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Tax breaks need guidelines

November 23, 2005

The Washington County Commissioners don't want much from the Maryland General Assembly this year, but what they're asking for could have a major impact on economic development here.

What the commissioners want is the authority to exempt some businesses from the county's excise tax on new construction.

If an exemption spurs the creation of new jobs, we're in favor of that. But we also agree with Del. LeRoy Myers, R-Washington/Allegany, who said there need to be guidelines in place to determine who gets the break.

Commissioner President Greg Snook said that the delegation members "have to rely on us using some common sense to try to do what's best for the business community."

The commissioners decided on Oct. 25 that they did not have the power to grant exemptions to the tax for nonresidential construction, with Commissioner John Munson offering the opinion that the county had erred in the wording of the bill.

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That there is a bill at all is a wonder. In March, the delegation sent the commissioners a letter saying that a proposal to revise the tax "was delivered to the delegation late in the process without thinking through all of the details"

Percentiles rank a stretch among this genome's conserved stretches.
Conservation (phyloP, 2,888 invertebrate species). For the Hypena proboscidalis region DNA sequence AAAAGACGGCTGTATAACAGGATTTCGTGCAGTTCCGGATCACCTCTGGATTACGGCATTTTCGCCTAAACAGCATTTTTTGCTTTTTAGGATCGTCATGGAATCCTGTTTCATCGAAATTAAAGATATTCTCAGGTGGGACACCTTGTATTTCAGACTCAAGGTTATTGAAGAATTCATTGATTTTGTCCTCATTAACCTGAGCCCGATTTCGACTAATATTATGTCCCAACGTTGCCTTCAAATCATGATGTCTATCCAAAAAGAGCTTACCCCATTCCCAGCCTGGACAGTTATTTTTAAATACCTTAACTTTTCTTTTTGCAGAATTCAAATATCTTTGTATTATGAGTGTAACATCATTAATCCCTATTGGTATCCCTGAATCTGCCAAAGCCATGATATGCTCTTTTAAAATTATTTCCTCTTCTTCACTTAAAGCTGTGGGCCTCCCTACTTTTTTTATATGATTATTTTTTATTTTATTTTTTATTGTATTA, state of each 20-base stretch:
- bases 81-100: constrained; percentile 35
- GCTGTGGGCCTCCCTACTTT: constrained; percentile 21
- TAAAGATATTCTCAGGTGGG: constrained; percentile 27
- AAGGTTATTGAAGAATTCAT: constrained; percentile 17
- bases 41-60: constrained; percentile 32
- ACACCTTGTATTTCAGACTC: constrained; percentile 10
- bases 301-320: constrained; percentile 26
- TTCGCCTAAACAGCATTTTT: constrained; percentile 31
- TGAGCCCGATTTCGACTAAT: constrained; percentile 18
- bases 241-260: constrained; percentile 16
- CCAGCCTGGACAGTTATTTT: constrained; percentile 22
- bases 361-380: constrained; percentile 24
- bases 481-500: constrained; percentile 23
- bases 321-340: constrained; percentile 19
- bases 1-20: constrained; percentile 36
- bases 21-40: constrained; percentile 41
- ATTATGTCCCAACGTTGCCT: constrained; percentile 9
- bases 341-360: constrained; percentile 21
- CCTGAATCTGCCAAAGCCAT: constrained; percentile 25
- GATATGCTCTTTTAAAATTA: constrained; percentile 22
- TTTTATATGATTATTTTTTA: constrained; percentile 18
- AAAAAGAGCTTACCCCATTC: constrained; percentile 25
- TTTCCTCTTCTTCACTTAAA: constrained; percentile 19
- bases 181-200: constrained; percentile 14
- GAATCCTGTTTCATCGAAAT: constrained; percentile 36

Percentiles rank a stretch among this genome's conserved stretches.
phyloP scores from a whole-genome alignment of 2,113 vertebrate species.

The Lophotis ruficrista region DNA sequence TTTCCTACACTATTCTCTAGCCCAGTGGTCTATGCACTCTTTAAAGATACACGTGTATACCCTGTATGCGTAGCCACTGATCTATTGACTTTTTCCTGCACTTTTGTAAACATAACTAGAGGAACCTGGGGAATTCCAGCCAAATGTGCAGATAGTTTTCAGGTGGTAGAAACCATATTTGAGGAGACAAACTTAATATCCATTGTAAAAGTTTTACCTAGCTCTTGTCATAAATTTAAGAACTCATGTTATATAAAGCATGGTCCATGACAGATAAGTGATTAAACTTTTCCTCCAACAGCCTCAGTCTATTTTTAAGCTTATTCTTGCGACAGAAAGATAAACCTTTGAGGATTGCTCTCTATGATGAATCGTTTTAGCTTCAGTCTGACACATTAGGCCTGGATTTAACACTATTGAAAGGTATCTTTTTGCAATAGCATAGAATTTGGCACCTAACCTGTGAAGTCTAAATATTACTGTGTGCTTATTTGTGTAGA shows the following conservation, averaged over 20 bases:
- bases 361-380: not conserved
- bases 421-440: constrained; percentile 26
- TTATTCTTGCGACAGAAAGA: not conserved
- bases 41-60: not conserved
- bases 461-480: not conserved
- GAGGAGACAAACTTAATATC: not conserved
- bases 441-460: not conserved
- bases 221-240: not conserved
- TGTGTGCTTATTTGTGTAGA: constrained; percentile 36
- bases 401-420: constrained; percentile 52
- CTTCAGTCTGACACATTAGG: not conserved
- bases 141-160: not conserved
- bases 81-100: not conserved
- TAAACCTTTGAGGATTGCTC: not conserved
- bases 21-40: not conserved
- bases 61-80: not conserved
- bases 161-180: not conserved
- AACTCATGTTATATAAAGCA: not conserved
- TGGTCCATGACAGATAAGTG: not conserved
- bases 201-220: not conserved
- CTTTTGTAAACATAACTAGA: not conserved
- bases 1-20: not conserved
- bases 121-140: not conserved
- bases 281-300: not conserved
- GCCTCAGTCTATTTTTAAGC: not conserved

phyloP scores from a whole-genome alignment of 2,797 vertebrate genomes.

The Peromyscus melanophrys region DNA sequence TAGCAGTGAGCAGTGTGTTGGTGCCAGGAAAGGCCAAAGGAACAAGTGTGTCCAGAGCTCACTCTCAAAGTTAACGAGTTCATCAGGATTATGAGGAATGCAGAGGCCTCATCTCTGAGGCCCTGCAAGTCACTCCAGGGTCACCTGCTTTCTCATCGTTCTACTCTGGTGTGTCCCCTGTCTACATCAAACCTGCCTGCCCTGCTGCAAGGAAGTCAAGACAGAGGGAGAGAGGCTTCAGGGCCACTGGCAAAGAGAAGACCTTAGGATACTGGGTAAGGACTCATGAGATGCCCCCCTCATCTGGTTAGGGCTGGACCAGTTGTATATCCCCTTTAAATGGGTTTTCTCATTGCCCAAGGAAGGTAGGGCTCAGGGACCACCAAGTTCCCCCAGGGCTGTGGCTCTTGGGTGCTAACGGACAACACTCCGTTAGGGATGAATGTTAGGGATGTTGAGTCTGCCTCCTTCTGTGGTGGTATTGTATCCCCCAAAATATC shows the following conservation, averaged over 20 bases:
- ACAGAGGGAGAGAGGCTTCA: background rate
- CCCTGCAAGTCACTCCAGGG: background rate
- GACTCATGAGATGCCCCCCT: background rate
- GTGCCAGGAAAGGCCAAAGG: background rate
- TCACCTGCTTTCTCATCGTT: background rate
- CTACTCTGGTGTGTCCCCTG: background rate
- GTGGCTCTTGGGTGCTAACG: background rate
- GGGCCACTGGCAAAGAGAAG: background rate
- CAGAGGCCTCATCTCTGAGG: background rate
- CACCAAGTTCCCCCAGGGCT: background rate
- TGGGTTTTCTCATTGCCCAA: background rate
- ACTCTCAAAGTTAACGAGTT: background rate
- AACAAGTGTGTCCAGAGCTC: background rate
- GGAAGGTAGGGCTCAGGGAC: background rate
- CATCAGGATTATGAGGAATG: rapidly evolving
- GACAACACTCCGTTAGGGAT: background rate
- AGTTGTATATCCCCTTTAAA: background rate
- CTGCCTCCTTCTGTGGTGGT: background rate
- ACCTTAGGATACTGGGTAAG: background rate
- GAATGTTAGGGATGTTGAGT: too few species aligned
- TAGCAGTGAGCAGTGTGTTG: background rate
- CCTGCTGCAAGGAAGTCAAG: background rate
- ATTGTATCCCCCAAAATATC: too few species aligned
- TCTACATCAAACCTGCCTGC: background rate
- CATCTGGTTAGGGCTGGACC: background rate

To encourage the commissioners to think the matter through, the delegation mandated that the commissioners appoint a commission to study issues including work force housing and the effect of rising assessments on county homeowners.

The commissioners are ahead of last year's pace, which is good. But we agree with Del. Myers that there should be rules for determining who gets a break on the excise tax.

Why? In April 2004, the commissioners approved a change in their Adequate Public Facilities Ordinance fee on commercial construction after an office building's developer said the fee was too costly.

The commissioners later cut the fee, although no information was presented on whether the 100 proposed jobs would be new positions or just relocated from another area of the county.

Tax breaks should go to developers and entrepreneurs who create new jobs that pay more than the minimum wage.

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